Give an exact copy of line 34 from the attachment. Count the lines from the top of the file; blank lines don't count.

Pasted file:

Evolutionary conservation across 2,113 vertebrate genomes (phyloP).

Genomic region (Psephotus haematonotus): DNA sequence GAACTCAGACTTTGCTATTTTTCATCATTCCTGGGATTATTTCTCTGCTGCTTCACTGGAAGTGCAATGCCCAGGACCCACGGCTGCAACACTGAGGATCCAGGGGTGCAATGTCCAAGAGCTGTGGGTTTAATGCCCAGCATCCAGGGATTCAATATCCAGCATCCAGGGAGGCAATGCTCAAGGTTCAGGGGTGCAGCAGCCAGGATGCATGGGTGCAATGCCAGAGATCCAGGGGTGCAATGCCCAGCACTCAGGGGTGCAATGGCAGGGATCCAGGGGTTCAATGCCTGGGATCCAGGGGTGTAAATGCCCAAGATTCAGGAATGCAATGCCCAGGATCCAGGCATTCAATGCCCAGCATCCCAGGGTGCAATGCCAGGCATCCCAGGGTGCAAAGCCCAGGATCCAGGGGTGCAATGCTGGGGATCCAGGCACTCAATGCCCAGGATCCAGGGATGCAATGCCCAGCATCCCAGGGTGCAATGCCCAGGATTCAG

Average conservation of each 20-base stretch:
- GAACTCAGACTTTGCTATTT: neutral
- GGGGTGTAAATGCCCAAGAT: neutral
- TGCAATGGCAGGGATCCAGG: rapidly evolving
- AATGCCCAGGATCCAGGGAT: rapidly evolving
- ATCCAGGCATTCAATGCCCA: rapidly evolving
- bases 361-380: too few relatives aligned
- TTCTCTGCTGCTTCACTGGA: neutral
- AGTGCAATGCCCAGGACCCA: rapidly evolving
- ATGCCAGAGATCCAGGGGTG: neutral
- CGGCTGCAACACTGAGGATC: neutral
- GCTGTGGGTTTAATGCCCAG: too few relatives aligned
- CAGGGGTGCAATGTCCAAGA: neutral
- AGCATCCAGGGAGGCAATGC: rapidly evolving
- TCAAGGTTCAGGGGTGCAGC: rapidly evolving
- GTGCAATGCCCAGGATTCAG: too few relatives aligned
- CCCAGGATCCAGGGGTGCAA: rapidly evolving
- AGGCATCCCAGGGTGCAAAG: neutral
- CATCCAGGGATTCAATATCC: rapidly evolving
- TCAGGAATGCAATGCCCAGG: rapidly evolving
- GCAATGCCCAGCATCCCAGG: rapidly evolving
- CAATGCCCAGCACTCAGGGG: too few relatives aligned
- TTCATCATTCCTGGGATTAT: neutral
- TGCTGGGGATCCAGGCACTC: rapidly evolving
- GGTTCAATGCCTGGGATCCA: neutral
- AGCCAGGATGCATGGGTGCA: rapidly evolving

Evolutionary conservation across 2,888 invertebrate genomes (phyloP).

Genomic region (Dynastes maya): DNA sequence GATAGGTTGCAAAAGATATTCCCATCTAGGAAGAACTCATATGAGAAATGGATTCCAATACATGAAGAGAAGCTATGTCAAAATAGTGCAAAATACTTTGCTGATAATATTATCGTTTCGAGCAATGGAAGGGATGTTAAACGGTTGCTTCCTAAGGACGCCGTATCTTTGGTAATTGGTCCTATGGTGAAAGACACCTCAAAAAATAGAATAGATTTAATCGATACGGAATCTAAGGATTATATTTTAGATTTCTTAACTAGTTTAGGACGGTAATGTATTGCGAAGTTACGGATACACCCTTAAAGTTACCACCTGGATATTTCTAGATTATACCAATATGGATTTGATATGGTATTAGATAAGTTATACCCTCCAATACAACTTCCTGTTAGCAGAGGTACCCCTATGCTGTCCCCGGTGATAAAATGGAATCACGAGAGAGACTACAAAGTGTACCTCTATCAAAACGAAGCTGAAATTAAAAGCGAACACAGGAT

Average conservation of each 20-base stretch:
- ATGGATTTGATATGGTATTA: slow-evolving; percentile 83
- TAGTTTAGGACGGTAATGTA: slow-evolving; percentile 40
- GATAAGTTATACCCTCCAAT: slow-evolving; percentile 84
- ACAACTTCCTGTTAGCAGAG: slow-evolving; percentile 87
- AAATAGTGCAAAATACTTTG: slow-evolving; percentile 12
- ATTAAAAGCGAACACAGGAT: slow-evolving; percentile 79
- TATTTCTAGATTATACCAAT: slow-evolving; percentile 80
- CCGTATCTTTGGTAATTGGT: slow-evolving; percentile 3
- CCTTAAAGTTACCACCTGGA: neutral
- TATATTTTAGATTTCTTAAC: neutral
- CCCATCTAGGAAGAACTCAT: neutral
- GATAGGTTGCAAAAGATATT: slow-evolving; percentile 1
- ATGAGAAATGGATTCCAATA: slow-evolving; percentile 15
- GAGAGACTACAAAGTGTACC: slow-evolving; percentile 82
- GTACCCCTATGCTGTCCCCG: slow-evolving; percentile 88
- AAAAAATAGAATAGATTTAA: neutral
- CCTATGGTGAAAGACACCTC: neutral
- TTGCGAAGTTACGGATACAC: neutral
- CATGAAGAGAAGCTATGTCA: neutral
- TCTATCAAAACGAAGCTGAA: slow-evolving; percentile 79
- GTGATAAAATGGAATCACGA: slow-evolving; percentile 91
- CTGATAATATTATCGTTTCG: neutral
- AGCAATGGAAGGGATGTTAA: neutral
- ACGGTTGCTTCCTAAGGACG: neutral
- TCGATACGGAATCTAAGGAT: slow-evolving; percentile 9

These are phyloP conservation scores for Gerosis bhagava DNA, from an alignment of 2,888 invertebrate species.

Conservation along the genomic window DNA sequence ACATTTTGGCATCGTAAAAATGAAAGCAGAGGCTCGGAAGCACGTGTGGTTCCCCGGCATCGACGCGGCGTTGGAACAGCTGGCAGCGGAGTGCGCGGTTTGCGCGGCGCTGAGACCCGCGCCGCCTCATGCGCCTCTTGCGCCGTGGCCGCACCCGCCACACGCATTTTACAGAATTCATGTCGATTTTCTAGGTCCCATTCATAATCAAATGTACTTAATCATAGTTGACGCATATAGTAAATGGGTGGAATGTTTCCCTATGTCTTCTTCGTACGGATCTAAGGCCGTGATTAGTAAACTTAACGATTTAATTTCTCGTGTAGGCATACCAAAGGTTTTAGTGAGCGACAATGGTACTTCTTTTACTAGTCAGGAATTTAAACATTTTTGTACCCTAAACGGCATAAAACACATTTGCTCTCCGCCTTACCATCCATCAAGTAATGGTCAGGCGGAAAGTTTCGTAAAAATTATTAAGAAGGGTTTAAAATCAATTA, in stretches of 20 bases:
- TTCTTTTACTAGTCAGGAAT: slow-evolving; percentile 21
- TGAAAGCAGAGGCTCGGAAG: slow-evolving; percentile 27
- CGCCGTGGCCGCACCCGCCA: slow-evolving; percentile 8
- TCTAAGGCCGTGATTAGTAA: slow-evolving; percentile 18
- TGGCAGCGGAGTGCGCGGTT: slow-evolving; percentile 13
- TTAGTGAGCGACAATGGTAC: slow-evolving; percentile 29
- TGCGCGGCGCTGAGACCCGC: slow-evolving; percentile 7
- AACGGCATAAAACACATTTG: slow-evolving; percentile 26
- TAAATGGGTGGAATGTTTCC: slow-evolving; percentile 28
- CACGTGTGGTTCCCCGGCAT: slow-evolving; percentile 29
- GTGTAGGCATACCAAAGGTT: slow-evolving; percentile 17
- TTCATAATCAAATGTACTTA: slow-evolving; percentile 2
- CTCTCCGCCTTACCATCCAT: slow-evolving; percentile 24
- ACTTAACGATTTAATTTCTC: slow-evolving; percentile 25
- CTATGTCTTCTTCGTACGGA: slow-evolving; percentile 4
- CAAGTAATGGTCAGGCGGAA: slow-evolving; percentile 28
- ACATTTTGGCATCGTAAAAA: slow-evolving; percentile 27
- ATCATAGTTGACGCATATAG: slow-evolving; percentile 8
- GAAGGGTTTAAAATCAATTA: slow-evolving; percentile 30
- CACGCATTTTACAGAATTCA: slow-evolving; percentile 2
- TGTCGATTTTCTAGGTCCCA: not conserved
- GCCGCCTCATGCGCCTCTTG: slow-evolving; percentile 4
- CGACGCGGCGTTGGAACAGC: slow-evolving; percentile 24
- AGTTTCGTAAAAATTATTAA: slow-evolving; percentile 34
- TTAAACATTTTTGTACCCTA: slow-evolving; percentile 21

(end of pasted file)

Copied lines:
- GATAAGTTATACCCTCCAAT: slow-evolving; percentile 84